All three companies have made strides and developed prototypes with Sandia’s technical input and testing made possible by the CRADAs, agreements between a government agency and a private company or university to work together on research and development.
“It’s been great to work with a national lab,” Swanson says. “They have incredible resources. We’re sharing our technology and as the program goes on we look forward to the test data for this challenging application.”
Young says Flowserve has limited ability to test at the temperature requirements of S-CO2 Brayton cycle. “While Flowserve will test a prototype at full pressure and speed, but at a lower temperature, we will depend on Sandia to test to full temperature,” he says. “The collaboration between our team and Darryn and his team has been excellent. They are open and helpful and we believe the result will be to help advance seal technology.”
Stapp says being teamed with Sandia’s experts has been invaluable. “I couldn’t be happier,” he says.
Aiming for a 10-megawatt demonstration
The goal of Sandia and DOE is to have a 10-megawatt commercially demonstrated S-CO2 Brayton cycle at the Labs by 2020. “It’s now time to take this technology and build test rigs,” Darryn says. “A 10 megawatt electric demonstration needs to be made. That’s where the commercial entities get excited. They’re not interested in small laboratory units. We need a commercially scalable system.”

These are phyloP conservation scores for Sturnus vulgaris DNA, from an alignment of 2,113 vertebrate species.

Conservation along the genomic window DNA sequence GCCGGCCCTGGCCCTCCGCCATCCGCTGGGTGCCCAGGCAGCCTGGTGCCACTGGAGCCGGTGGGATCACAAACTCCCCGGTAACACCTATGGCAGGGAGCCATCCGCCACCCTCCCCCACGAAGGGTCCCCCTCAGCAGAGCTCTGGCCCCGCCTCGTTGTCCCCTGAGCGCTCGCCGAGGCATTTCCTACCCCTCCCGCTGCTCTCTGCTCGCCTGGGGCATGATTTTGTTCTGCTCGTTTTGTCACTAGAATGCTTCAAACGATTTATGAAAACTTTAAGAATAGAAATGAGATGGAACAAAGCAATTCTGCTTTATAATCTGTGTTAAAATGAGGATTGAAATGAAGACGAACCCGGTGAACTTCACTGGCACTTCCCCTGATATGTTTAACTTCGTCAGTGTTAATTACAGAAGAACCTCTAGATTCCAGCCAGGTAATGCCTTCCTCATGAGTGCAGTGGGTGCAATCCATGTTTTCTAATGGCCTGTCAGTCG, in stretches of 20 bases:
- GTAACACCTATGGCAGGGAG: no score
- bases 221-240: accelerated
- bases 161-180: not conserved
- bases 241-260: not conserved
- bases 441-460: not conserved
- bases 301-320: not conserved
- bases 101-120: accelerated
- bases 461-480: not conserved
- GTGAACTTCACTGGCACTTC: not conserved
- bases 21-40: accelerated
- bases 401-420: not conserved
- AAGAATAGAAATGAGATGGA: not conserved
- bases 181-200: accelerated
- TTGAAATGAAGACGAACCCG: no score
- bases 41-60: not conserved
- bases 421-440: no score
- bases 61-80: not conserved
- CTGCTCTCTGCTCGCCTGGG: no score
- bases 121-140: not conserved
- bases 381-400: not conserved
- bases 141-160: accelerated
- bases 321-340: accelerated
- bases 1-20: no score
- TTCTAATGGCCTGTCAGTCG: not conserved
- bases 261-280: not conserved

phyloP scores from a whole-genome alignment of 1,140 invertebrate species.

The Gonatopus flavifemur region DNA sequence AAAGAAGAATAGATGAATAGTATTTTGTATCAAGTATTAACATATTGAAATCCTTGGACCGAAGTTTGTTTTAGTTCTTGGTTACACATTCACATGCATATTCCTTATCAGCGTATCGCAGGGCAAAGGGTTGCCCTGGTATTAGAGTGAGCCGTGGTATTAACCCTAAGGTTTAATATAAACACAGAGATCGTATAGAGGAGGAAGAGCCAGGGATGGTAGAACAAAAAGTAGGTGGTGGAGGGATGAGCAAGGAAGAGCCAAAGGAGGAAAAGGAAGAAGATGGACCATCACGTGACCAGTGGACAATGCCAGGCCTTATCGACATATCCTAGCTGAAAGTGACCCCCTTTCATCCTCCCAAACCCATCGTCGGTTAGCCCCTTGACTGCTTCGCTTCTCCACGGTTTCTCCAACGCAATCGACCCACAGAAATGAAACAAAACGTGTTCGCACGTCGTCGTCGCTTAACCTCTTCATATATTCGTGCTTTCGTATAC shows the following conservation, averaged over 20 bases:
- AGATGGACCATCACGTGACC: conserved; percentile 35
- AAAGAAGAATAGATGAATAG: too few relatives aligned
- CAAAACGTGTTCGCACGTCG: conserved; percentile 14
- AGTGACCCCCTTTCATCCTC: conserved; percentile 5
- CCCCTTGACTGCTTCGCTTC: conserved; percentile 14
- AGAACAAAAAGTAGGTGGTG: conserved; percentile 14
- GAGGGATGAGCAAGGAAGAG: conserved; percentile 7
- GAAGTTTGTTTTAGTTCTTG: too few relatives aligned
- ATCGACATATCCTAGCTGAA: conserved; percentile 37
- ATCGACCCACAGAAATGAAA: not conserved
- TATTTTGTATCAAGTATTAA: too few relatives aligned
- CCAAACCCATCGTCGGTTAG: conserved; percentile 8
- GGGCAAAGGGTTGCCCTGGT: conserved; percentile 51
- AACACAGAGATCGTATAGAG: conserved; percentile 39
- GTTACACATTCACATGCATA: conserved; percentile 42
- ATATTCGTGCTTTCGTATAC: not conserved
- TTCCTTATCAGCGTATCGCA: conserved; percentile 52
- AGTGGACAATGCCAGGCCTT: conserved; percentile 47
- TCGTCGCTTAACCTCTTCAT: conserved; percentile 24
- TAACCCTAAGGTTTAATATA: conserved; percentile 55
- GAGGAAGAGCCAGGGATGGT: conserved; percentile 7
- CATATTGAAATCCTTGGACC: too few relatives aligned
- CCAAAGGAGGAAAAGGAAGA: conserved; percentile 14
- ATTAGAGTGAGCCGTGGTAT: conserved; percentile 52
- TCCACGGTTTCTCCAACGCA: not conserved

The Brayton technology can use solar, biofuels, and natural gas to produce electricity for the distributed energy market, Gary says. Distributed electrical generation is the production of power at or near point of use versus at a large-scale, central generation location requiring long-distance transmission and local distribution. The cost of transmission and distribution typically accounts for half the cost of delivered electricity.
Gary says Sandia is working through the three CRADAs with manufacturers who will bring Brayton technology to market, US produced, manufactured and exportable. “We’re helping them and they’re helping us,” he says. “If they see the market and we have the science, we’re getting the engineering done so they can hit the market, and that cranks everything up. We don’t want a novelty that nobody can use.”
What’s in a power cycle?
Most electricity produced around the world uses a general closed-loop cycle that pressurizes a fluid, heats it so it has a lot of expansion capability, then blows it through a turbine that operates a generator. The low-pressure fluid exits the turbine, is condensed by removing heat, pressurized again, and reused in the cycle.